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Preview of Orange Shirt Day events in honour of Truth and Reconciliation Day

By Nazeefa Ahmed, September 28 2022

On Sept. 30, the University of Calgary’s Office of Indigenous Engagement will be partnering with the Calgary Public Library to host an afternoon panel discussion and an evening film screening in honour of the National Day for Truth and Reconciliation. The panel discussion will be hosted at the Husky Oil Great Hall inside the Rozsa Center at the U of C from 12 to 1:30 p.m. The evening film screening will be hosted at the Patricia A. Whelan Performance Hall by the Central Library from 6:30 to 9:00 p.m. 

In an interview with the Gauntlet, Vice Provost of Indigenous Engagement Dr. Micheal Hart spoke about the intentions of the panel discussion, as well as the focal topics, such as the intergenerational impact of residential schools, the Pope’s apology and the discovery of the unmarked graves in 2021. 

“The goal of the event is to raise a deeper understanding of what Indigenous peoples have experienced through residential schools and to provide an open learning opportunity for people who wouldn’t otherwise get to hear from Indigenous peoples about these experiences and about the impacts of these experiences,” said Hart. “We are looking at different impacts [such as] the findings of the graves at various residential schools and the legal matters, also hearing the community perspectives tied to the Pope’s recent visit to Canada and the Pope’s apology around the Roman Catholic Church’s participation in the running of the residential schools.”

Hart discussed the importance of hearing first account experiences of attending residential schools — stating that it is both a necessity for the public to hear and also a way Indigenous individuals can process the experience into something benefiting the community.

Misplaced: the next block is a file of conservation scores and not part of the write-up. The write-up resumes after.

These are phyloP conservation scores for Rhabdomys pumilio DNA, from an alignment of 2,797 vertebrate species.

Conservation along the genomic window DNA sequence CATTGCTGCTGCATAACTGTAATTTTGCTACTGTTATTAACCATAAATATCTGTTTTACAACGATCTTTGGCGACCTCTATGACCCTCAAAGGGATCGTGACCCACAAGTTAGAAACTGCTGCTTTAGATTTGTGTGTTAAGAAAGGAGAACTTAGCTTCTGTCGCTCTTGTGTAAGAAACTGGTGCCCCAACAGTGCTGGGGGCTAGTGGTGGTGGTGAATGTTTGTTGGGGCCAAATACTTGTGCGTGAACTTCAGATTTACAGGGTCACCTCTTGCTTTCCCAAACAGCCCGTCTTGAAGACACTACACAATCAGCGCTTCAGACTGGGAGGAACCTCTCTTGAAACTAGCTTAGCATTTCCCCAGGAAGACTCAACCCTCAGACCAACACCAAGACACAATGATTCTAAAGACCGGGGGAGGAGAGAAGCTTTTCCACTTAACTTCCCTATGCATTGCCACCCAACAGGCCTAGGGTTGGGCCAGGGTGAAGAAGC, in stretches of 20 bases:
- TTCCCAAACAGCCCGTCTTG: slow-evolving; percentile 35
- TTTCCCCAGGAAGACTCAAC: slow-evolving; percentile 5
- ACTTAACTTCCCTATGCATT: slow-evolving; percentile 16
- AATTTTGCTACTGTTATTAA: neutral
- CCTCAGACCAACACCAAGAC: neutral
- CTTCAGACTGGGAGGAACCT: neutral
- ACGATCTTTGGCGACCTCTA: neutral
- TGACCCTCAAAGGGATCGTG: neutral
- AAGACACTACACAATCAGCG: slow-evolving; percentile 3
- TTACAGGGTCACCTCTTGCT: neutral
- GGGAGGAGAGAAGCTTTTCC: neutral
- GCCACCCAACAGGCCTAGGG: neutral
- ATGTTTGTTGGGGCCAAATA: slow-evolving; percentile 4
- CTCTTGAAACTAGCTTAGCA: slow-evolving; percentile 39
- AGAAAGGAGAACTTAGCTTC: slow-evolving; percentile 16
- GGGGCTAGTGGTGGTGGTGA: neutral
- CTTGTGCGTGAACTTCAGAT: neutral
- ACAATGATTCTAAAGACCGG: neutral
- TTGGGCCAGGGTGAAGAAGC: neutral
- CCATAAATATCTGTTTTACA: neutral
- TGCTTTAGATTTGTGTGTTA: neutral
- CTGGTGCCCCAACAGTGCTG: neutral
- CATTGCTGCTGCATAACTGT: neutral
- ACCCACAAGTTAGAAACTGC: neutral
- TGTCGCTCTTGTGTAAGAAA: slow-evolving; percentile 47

“Two of the speakers actually attended residential schools and Elder Reg Crowshoe has attended residential school as well,” said Hart. “If you look at oral systems, we hold these people in the highest regard because they are able to speak from that direct experience. More often than not, I know individuals who attended residential schools and want to share their experiences so that something can come out of that to create positive change in our society.”

Hart hopes that observers will actively engage with the conversation through self-reflection and developing empathy, ultimately understanding that history does not stay locked in a forgotten past.

“The first thing is to be able to participate in the event in a way that is going to cause them self-reflection,” Hart continued. “You may see or hear these things that can be very challenging, and [the events] will raise some emotions. But [self-reflection] helps us get away from those responses of ‘Just get over it, it happened long ago.’ When we have the empathy in place, I’m hoping that people will have something impactful that they are going to carry and use to move forward in their learning.” 

After the panel discussion, the Evening Film screening will be a free viewing of Night Raiders, a Canadian-New Zealand post-apocalyptic film that follows a Cree woman losing her daughter to the state institution. Hart commented on the parallels between the movie and the Indigenous experience. 

“The movie itself acknowledges the dynamics of the residential school as the baseline for the story in Night Raiders,” said Hart. “There is the experience of the main character losing her child and what she is going through, which is a reflection of what Indigenous parents have gone through when their children were taken away, as well as what a child has to go through when they’re taken away and trying to navigate the reconnection back to family and community.”

In his concluding remarks, Hart expressed how the National Day for Truth and Reconciliation should be more than just thinking about history. Recognition, according to Hart, needs to result in a step towards something greater.

“I see recognition as an ongoing process,” Hart continued. “It’s a part of our life’s journey. Recognition understands the dynamics of the past, how it relates to current experiences, and how it relates to future aspirations, whether of individuals who have been impacted, or our aspirations as a society.

“We need to understand these experiences not just in our head, but our hearts,” Hart continued. “It is when we are able to do both of these things that we establish a deeper commitment for creating positive change. Truth and reconciliation is a process, not just a day.”

Those interested in attending the in-person events or watching virtually on this Friday can register on the U of C website.

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